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Accident Raises Issues Over Funding for Metro
Zimmerman referred to what he called the "absurdity" of comments from a representative of the National Transportation Safety Board pointing to a lack of action on the board's recommendation after a 2004 crash that older trains be swiftly phased out or retrofitted with stronger frames.
"Everybody knows that the 1000 Series needs to be replaced. We've been talking about it for years," Zimmerman said, referring to Metro's oldest rail cars, bought in the 1970s. "It's precisely the reason you need additional funding," he said, noting that about 300 remain in service and that replacing them would take roughly $1 billion and several years.
The cause of the crash remains under investigation. Still, Davis said he sees a link between funding and safety.
"The money here would make a huge difference, in lives saved and everything else," he said.
Connolly said the system needs new money "to make sure it can continue to meet the demands of a growing region and be safe."
Funding shortfalls have meant making tradeoffs, but not on safety, Zimmerman said. Riders want more trains, he said. They want to be able to sit down. They want to travel quickly.
"We don't have enough money to run the system at the level people expect here," Zimmerman said. That has meant sacrificing convenience and amenities. But "safety comes first. In my experience, people don't ever skimp on safety," he said.
Metro's priorities and management have been at issue before, including among opponents of additional funding such as Sen. Tom Coburn (R-Okla.). His concerns haven't dissipated after Monday's events, a spokesman said.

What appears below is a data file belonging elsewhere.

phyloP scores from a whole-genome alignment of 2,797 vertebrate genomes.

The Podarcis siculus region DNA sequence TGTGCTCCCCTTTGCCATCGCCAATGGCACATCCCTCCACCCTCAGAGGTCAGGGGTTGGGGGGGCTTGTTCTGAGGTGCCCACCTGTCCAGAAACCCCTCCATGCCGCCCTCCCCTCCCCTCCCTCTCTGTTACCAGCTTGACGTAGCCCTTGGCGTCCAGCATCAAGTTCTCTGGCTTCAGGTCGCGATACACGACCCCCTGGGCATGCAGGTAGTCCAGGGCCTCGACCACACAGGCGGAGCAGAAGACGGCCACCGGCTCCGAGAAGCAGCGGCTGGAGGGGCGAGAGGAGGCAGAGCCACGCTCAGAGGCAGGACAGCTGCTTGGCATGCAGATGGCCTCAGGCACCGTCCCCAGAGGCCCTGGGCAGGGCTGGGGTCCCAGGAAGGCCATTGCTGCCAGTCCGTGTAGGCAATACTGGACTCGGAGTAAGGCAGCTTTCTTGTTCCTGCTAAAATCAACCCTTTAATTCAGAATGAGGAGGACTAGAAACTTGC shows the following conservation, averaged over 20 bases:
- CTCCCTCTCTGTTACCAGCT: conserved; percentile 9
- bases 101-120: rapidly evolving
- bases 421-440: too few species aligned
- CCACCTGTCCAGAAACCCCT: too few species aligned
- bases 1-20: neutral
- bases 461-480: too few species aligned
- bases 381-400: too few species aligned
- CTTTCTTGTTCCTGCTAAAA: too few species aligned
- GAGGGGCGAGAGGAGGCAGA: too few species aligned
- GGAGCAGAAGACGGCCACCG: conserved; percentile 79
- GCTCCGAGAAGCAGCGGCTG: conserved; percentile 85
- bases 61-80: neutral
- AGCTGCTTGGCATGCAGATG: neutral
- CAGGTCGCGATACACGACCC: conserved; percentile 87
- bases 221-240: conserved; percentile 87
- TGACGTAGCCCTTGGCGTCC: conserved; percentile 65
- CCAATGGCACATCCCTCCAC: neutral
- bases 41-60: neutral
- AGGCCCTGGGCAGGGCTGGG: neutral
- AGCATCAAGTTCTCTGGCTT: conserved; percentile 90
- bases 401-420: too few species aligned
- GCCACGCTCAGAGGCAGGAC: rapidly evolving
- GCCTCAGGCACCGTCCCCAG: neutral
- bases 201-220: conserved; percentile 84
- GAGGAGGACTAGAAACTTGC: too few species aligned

During the final year of the Bush administration, federal transportation officials questioned Metro's ability to pay for needed upkeep, given its expansion plans.
The issue arose over whether the federal government should invest nearly $1 billion in extending Metro to Tysons Corner. Bush transportation officials moved to undo funding for the Silver Line to Dulles International Airport but reversed course after fervent lobbying by the Washington area's congressional delegation and business leaders.
Federal officials said the line would be too costly and could siphon resources and strain the rest of the system.
Connolly and other officials said they interpreted that simply as an excuse offered by ideologues in the Bush administration who opposed transit projects and supported privatizing the transportation network.
In an interview, former transportation secretary Mary Peters said the focus on maintenance was not an excuse.
"As budgets began to get tighter, our concern was that enough money be kept in the kitty" for maintenance and repairs, she said. "It's a lot more fun to build new sections."
When putting an addition on a house, you also need enough money to repair the roof, Peters said.